The rare black kangaroo paw
Michael O’Brien hosted us in Paraburdoo. He met us at a bush camp in Karijini National Park and showed us two beautiful gorges. The gorges are very much like Southern Utah and N. Arizona, but theyare not slickrock, instead they are bands of slick rock (really slick when wet) Some wading or swimmi is required at times, just like the gorges of Southwest U.S. The rock is a deep burgundy red, and the light down in them is beautiful. One overlook lingers in memory:
Steep burgundy cliffs with blue water pool reflecting paperbark trees and deep blue sky; steep slopes above the cliffs, dotted with soft green spinifex grass and anchored by white ghost gums with deep red dirt between and intense blue sky above.
Probably a quarter of the world’s iron ore (did you get that, one quarter!) comes from this region and it is served by dedicated rail lines to the coast for export. Michael is a mathematician for Hamersley Iron, making sure the ore moves smoothly, with mathematical precision. He’s by far the most adventurous mathematican I’ve ever met; he’s bicycle toured in some very remote areas of Asia.
Too Close For Comfort
First Damper and Bush Fires by Moonlight
One bush camp in this section was special. We had our first damper. Claire mixed self rising flour and salt with water and wrapped it around a stick, held it over coals. Drizzled with golden syrup (a bit like our sweet sorghum) and consumed with billy tea, it would become a ritual at our bush camps. This night there was a large bush fire on the horizon, just in line with the risen moon; the smoke was lighted from below by red flames, the moon lit the towering smoke clouds with an amber/white light. It was huge and spectacular. Bush fires can be scary. You never know for sure how far away they are, or where they might burn in the night. Just enough peril to keep the excitement alive. We drink lots of tea and are up a couple of times during the night to water the landscape and admire the stars.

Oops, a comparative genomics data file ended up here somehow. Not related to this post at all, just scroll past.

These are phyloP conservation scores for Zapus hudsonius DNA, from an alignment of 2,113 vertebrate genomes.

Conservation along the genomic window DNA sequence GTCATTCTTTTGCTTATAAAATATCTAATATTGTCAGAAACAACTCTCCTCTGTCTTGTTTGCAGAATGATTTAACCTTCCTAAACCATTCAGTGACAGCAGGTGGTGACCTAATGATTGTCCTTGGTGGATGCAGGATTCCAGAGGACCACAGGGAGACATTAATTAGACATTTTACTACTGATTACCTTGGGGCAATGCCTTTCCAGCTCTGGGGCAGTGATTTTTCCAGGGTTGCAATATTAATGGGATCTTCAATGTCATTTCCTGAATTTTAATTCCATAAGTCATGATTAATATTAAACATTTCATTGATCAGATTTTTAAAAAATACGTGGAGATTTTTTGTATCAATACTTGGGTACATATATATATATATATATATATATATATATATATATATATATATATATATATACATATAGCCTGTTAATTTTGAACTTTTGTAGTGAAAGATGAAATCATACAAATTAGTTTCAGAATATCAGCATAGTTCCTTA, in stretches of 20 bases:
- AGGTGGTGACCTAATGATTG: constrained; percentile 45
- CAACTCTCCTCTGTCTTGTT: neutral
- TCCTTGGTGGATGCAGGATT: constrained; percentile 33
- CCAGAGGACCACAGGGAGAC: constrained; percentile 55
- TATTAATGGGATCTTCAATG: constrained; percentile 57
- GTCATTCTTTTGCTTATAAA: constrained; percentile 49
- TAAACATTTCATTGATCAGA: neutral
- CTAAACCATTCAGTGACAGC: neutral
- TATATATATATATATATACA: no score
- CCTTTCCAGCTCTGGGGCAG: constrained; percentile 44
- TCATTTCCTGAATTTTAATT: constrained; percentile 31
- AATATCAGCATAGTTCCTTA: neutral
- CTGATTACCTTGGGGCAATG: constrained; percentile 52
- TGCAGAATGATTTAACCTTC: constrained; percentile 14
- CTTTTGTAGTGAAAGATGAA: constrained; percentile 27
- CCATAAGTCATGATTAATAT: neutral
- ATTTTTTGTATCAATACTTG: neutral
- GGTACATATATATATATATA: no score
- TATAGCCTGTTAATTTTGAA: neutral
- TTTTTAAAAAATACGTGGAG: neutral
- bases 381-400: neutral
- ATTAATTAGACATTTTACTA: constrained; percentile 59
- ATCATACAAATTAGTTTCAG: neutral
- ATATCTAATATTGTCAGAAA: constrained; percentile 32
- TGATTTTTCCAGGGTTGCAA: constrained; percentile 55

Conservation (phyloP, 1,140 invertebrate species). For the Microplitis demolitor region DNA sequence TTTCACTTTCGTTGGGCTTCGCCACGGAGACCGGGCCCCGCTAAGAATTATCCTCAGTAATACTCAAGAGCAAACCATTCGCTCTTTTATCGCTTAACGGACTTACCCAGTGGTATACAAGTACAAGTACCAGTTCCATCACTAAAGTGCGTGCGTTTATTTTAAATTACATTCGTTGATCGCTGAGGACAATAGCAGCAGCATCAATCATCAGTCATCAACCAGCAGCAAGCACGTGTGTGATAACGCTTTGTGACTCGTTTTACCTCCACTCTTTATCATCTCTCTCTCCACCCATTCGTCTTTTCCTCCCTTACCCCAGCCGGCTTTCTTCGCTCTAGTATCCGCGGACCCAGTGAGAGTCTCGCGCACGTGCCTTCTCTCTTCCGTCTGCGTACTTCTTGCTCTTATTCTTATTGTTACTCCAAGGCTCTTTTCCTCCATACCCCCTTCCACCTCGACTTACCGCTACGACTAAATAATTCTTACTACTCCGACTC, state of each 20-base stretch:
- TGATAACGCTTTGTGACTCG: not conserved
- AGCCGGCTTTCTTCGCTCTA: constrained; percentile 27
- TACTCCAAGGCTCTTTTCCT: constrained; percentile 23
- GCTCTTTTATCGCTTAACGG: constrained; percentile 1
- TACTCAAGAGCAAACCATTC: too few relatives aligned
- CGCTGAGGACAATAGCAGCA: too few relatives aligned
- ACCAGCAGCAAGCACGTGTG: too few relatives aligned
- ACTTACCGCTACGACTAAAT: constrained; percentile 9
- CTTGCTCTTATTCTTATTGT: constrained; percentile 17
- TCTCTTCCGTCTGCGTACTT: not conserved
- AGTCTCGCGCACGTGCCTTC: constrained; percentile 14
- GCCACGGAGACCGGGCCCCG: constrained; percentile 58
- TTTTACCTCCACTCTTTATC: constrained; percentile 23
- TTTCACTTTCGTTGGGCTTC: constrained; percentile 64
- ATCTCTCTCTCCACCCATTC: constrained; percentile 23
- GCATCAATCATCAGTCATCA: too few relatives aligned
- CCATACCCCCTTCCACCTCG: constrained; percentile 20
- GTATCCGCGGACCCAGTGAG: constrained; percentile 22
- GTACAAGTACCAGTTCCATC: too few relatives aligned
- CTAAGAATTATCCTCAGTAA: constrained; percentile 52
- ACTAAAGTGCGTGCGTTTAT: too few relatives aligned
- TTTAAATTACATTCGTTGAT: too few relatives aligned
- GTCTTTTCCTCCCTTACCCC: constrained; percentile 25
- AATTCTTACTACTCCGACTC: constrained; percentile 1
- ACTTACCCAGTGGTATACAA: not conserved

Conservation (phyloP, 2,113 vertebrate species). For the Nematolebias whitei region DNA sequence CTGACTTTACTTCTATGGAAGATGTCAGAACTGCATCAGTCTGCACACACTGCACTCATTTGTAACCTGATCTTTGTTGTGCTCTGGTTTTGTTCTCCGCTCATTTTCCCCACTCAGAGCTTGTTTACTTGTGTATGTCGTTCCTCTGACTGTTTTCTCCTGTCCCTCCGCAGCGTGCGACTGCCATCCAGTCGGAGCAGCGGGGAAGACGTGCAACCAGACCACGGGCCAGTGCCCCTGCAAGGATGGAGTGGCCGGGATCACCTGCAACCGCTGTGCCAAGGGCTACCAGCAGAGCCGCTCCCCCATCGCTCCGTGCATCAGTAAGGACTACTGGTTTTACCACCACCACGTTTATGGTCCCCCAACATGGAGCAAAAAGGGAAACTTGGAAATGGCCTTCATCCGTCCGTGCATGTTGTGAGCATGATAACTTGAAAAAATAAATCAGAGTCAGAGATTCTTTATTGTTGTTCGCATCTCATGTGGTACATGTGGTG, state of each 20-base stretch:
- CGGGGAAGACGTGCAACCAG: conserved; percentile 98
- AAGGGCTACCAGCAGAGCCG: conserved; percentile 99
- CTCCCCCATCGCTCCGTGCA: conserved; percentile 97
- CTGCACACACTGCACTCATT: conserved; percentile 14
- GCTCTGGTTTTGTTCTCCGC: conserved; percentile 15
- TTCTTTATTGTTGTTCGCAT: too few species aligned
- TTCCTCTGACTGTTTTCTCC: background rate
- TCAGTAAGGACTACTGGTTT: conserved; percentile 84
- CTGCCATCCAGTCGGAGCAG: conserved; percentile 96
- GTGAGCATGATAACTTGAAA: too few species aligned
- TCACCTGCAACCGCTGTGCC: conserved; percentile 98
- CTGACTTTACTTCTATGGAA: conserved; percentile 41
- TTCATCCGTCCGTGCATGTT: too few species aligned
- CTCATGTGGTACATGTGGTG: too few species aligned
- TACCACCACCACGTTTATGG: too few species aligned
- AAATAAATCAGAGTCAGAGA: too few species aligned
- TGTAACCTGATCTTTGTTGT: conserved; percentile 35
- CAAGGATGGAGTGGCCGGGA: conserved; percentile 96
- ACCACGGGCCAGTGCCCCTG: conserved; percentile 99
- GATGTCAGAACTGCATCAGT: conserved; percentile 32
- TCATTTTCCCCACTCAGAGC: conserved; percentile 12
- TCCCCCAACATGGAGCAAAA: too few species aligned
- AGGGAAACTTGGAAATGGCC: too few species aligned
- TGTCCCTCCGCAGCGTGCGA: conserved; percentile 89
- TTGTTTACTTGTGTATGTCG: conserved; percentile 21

We came to love our billy tea so much we sometimes stopped at lunch and boiled a billy. It is amazing howeasy it is to start a fire here with the dry grasses and many small gum trees killed by previous bush fires, standing and dry, easy to burn. One day we strung a piece of wire between two ghost gums and hung the billy from it. The wire is carried in case of a third break in our BOB trailer. In bicycle touring, EVERYTHING has to have at lest two uses.
BOB Needs Welding Again
Speaking of BOB. In South Headland it broke a second time and we had to take it in for welding. We noticed the crack a fortnight before, but it finally broke. I went to a servo (service station) near the caravan park. I was not encouraged when I went to talk to the mechanic. “You’re not one of them bloody idiots ridin’ push bikes all over the country. Bloody crazy.” He said this to two blokes nearby, not looking at me. “Bring it in at 9 in the morning,” he grumbled. Next morning Claire and Zippy must have charmed him because his did a good job, charged only $35 and was smiling as the “bloody pushbikers” rode away waving at him.
“It’s lunch time!” The call rang out from a group of caravaners parked by a billabong first day west of Paraburdoo. Four couples, farmers from the wheat belt east of Perth, were out traveling together before heading back to their properties (farms here, ranches are called stations, homesteads or downs). We had a fine lunch, looked at each other’s caravans and shared travel stories. They invited us to visit when we are in their area, and we just might. Maybe we could work harvest?